When a patient with a pigmented lesion that is diagnosed as melanoma shows up in a clinic to see a dermatologist, he or she is going to have a whole bunch of questions: What is the genetic subtype? Am I cured, or should I be constantly vigilant about the possibility of it coming back? What sort of treatment should I receive now? If the disease comes back, what are my treatment options in the future? In order for academic dermatologists to answer patients’ questions, they need to have some knowledge of each of these areas, especially now that patients can find a lot of this information online.
While improving patient care is the responsibility of dermatologists, oncologists, and surgeons, I think collaboration between scientists and physicians is crucial for understanding how to best treat patients with melanoma. If our aspiration is to get to the point where we can actually cure, or at least put into very prolonged remissions, patients who have advanced melanoma, then there needs to be a functional interaction between scientists and physicians. For example, getting something as simple as patient specimens that can be used in the laboratory requires the engagement of surgeons and pathologists performing biopsies in order to collect those specimens. Equally, it is essential for scientists in the lab who are researching combination therapies, such as pathway-targeted therapies or immune-oncology agents, to have a physician who is interested in translating that information from the bench to patients in clinical trials. This is true for almost every type of cancer, but melanoma in particular because in many ways melanoma is the poster child for several therapeutic approaches and also the poster child for an almost entirely 100% preventable cancer.
Melanoma is in the vanguard for understanding cancer risk and prevention, including chemoprevention, early stage predictions, and prognostications for those who are at risk for advanced disease or recurrent disease, and numerous therapies. For a disease that, overall, does not kill that many people in the United States compared with other cancers, it has had an outsized impact on the development of novel cancer therapies. Our understanding of how melanoma develops and how melanoma can be treated relies on a collaborative back and forth between scientists working in the research laboratory and physicians who are seeing patients in the clinic.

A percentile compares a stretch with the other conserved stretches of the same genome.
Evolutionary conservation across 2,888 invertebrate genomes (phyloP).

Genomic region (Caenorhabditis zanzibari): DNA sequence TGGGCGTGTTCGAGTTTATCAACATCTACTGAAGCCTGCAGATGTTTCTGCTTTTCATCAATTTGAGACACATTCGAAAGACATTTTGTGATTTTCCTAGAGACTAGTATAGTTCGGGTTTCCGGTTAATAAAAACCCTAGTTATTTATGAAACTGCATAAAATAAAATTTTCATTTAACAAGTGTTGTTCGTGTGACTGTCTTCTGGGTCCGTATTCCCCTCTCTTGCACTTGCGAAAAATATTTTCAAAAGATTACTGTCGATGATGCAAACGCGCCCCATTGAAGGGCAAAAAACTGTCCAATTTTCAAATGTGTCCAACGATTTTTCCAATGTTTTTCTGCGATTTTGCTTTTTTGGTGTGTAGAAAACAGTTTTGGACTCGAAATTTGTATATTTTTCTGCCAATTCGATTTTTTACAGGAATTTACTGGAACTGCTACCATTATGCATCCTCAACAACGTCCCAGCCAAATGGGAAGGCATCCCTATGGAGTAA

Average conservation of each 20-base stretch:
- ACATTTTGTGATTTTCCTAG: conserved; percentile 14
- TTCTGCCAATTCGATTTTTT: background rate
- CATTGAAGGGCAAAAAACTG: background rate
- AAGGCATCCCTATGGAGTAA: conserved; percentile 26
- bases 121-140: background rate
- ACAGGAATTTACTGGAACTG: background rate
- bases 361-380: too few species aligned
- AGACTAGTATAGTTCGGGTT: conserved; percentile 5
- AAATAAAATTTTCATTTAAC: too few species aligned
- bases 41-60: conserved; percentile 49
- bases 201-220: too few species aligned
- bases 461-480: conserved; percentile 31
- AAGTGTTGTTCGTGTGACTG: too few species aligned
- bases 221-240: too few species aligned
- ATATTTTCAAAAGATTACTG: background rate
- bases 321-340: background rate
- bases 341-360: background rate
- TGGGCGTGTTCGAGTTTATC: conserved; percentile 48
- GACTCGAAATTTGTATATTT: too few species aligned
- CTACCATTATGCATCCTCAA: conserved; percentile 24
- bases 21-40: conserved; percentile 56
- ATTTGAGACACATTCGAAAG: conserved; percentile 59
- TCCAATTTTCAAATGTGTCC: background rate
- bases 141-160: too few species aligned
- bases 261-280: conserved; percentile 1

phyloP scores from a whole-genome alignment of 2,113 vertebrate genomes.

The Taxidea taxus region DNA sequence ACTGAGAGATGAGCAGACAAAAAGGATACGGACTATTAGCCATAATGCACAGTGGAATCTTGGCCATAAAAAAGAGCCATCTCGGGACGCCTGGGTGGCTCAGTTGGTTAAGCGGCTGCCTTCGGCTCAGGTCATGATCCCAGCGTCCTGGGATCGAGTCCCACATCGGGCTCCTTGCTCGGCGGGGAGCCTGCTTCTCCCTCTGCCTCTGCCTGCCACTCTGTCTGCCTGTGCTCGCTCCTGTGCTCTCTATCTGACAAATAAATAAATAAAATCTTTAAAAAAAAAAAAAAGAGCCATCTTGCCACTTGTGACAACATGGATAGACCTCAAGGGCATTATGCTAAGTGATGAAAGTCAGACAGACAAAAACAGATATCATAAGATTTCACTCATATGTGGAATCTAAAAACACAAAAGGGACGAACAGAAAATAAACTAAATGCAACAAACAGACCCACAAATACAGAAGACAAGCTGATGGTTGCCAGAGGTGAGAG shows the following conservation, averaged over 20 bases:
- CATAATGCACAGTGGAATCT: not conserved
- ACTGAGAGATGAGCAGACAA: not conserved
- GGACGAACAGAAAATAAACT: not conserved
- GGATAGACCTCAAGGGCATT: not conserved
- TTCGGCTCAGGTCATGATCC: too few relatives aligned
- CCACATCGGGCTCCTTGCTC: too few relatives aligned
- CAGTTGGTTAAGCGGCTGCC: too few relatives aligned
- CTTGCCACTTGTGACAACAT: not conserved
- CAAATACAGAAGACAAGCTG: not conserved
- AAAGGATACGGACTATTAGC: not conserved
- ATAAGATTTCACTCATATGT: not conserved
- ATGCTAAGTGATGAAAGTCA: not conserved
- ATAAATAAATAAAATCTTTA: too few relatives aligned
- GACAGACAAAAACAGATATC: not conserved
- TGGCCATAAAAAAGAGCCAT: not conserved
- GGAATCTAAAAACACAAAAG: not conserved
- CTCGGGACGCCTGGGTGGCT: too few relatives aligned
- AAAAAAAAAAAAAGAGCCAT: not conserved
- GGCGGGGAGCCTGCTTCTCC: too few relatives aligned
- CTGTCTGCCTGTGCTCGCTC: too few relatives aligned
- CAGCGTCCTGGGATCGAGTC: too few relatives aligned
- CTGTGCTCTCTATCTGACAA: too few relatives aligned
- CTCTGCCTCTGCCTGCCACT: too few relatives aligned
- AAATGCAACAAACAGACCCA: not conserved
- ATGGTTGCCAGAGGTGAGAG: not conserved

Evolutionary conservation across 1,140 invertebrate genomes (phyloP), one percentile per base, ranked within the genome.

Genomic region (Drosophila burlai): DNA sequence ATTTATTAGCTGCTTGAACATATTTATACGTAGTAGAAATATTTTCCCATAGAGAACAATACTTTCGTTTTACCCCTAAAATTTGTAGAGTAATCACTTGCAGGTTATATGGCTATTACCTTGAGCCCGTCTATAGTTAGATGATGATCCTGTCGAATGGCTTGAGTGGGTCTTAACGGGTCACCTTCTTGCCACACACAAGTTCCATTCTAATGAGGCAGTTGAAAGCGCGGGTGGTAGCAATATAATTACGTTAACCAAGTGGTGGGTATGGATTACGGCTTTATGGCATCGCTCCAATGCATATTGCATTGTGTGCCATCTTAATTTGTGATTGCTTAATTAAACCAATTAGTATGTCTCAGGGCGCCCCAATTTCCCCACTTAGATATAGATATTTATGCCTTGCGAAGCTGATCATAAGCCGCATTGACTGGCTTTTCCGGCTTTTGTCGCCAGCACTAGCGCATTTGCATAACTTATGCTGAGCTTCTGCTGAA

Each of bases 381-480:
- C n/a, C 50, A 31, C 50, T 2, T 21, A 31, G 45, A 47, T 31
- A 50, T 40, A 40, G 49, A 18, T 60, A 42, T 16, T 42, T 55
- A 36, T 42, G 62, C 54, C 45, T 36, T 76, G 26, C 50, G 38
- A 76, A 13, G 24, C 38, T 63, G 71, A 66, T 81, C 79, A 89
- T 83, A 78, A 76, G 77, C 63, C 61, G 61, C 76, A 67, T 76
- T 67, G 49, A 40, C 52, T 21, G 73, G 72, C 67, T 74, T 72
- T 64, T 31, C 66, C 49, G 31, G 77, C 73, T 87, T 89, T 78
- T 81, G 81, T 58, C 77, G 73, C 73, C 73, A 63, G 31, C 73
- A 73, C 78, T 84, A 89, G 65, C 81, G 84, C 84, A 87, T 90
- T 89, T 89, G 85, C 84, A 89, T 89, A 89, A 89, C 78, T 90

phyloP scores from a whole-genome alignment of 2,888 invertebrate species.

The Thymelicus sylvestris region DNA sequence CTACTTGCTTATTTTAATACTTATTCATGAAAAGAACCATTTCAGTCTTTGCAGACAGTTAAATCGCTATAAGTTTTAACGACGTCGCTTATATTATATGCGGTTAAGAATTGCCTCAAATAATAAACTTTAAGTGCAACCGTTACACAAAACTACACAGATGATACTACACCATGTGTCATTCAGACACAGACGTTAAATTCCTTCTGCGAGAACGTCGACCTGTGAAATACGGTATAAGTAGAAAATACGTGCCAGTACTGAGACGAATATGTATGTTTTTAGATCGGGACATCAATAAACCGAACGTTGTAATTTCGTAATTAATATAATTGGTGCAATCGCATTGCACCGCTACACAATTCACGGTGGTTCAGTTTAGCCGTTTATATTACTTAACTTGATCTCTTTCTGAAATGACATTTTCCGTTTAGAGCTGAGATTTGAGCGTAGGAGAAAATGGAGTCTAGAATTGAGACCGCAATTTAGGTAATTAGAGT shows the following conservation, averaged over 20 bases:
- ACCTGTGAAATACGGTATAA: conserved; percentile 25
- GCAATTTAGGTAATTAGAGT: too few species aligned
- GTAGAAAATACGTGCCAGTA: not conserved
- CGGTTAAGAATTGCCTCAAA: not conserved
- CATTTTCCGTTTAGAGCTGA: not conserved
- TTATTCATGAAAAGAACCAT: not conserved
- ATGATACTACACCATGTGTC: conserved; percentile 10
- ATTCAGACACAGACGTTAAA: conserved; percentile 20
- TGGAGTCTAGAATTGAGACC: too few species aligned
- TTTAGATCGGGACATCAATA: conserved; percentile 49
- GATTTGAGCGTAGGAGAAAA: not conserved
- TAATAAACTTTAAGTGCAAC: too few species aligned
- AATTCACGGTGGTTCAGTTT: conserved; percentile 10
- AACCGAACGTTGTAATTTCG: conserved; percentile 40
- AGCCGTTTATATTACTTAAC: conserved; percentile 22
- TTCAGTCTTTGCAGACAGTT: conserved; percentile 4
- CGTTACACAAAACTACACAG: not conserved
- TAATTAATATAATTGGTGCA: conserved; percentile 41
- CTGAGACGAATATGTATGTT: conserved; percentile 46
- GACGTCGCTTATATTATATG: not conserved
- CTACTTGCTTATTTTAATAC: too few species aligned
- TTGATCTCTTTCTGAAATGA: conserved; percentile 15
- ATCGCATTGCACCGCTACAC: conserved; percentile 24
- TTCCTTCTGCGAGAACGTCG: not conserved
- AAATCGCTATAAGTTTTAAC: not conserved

Another thing I would like to mention that epitomized the field and continues to epitomize the field is the international collegiality and collaboration between researchers and physicians in the melanoma community. I think this is really special and makes it a very special environment in which to do research. Possibly because it is a somewhat small community, most people in the field know one another. When I came into the melanoma world, I had never worked in melanoma, but many people already in the field welcomed me and the members of my laboratory, and other basic scientists, with open arms because they felt that we could bring knowledge and expertise that might ultimately be useful for patients, particularly those in the clinical community. This was also true for the development of immunotherapy, which was pioneered by Dr. Jim Allison who was recently awarded the Nobel Prize for his pioneering groundwork in this area, much of which was focused on melanoma.
Q: Do you have any final comments you would like to share?
A: I have worked in the melanoma field for maybe 10 or more years now and I find it to be completely compelling area of research. The cell that gives rise to melanoma, the melanocyte, is one of the most interesting cells to study in the body. I find it fascinating to learn about melanocytes, pigment production, and the conversion of normal cells into aberrant melanoma cells, which is a disease that is finally beginning to come within our grasp because of our knowledge of genetics, biochemistry, cell biology, and therapeutics. It has been a remarkable time to be in the field, and I continue to look forward to future advances in melanoma that will prevent the disease from happening in the first place and allow patients with advanced melanoma to receive regimens of care that would either cure them or put their disease into prolonged remission. There is an incredible level of optimism in the field and we have made remarkable strides, but there are still many challenges to be addressed before we can claim some measure of victory against this disease. n
1. Das Thakur M, Salangsang F, Landman AS, et al. Modelling vemurafenib resistance in melanoma reveals a strategy to forestall drug resistance. Nature. 2013;494(7436):251-25.